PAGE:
Remembering MLK


Near the end of this week’s Torah reading, the people are angry.  Moses, sent by God, has approached Pharaoh and made the divine demand for freedom and justice:  “Let My people go!”  Not only has Pharaoh refused, he has also reacted by making life more difficult for the Israelite slaves, increasing their quota of bricks while refusing to provide them with straw.  On whom does the people’s anger fall?  Not on Pharaoh, the oppressor-in-chief.  Not on the taskmasters who carry out the oppression on the ground.  Instead, the people turn on Moses, on the prophet, on the one who has called both Pharaoh’s and the people’s attention to the injustice of their slavery, the one who has declared that God finds this situation unacceptable and intolerable.  “You’ve just made things worse!  Just leave us alone!” they say.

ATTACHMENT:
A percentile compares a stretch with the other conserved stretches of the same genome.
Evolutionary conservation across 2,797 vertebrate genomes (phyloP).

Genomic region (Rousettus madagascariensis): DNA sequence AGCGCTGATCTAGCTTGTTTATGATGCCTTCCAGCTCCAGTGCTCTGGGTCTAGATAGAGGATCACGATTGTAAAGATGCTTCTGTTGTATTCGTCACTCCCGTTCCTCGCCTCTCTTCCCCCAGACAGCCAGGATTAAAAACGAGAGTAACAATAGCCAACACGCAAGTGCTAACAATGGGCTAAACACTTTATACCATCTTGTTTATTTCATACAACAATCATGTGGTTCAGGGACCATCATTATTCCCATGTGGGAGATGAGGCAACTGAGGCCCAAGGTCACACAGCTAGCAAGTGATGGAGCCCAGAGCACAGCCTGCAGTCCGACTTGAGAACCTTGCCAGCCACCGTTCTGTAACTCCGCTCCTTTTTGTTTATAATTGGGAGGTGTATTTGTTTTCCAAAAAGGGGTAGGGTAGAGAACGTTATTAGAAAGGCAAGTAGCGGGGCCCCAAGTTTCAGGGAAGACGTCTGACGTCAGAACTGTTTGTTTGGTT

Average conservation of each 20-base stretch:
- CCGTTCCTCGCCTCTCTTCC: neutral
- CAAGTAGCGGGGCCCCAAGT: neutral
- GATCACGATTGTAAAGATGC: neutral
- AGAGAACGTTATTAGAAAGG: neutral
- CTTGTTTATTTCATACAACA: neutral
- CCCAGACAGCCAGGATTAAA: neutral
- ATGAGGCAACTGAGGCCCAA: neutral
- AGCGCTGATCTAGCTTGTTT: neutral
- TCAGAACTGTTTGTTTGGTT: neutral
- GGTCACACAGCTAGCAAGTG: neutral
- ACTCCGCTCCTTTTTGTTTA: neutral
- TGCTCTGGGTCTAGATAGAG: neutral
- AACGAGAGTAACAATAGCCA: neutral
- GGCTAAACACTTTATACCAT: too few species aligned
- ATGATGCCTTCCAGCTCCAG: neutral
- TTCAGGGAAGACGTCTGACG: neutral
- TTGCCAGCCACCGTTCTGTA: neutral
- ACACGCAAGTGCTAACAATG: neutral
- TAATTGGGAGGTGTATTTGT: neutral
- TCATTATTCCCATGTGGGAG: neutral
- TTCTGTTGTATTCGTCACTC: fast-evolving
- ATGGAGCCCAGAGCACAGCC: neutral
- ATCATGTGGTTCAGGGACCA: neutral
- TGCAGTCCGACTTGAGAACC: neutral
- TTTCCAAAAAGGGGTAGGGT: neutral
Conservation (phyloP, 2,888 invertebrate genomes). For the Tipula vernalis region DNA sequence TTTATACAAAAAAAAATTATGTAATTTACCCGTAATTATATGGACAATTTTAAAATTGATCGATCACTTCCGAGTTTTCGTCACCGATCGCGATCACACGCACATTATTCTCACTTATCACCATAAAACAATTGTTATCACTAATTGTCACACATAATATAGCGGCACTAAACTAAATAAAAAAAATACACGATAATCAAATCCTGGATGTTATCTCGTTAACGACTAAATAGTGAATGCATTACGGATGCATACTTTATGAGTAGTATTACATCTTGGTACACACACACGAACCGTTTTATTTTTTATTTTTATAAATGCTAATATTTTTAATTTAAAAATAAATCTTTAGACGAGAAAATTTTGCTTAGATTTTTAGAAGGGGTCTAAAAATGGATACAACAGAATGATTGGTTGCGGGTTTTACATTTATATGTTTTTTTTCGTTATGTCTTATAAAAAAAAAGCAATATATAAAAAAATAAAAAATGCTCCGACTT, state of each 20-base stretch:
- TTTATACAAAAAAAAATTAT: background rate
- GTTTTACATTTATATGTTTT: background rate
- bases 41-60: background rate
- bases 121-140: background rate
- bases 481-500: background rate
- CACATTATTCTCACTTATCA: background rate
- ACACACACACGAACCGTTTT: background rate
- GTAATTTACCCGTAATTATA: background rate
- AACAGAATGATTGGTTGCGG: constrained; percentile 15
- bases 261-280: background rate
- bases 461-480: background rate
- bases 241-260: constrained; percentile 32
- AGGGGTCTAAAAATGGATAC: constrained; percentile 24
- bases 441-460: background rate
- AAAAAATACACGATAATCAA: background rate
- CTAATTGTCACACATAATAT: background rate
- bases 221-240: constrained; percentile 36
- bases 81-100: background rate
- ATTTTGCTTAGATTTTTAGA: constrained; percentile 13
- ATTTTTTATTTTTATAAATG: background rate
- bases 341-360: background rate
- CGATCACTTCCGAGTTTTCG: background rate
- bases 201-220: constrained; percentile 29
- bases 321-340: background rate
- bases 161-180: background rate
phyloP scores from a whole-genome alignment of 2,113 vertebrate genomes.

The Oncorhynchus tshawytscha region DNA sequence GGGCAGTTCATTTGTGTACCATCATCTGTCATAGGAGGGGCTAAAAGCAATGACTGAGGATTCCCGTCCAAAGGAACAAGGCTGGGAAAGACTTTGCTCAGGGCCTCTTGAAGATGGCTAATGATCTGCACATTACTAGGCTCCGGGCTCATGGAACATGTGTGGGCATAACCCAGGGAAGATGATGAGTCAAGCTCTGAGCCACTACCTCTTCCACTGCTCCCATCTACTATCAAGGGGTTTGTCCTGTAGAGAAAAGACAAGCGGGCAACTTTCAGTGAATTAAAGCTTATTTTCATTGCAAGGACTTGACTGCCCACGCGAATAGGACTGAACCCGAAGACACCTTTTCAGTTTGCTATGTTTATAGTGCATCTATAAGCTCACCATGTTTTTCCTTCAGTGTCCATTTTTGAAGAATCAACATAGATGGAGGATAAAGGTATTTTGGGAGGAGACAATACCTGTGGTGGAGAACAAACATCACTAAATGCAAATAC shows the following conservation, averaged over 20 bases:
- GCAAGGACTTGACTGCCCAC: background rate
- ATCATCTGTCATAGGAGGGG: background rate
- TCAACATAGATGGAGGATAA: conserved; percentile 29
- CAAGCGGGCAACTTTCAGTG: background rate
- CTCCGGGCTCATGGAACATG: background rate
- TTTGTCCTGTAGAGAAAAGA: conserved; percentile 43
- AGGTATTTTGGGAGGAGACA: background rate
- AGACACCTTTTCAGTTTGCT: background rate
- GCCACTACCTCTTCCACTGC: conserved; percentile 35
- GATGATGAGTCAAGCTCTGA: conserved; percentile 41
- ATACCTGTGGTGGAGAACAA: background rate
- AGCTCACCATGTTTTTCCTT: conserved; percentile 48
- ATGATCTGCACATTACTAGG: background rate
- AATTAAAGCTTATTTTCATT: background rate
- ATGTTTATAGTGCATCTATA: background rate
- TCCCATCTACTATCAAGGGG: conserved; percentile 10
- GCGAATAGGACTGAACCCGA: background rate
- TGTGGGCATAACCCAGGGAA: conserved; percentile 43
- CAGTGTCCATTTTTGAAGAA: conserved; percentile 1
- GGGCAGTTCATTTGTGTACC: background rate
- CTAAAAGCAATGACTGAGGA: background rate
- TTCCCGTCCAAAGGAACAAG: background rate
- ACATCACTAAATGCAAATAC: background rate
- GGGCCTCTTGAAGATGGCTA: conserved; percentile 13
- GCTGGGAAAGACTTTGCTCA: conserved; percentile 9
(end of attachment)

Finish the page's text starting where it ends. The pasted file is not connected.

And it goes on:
The prophetic role is a hard one, and prophets are rarely lauded or appreciated in their own time.  Their identification of injustice is uncomfortable to hear, and their call for change is not easy to act on.  In remembering Dr. King this weekend, we often gloss over how controversial a figure he was in his time, speaking hard truths that many did not want to hear and calling for action that few were willing to take.  And we also overestimate the progress we have made toward the goals he marked out; we are so far from being a country where a person’s worth is judged by the content of their character.  So on this weekend, let us open ourselves to being uncomfortable.  Let us feel the challenge of Dr. King’s life and words in our own time.  And let us join hands and get to work together for the changes we know are so necessary for us all.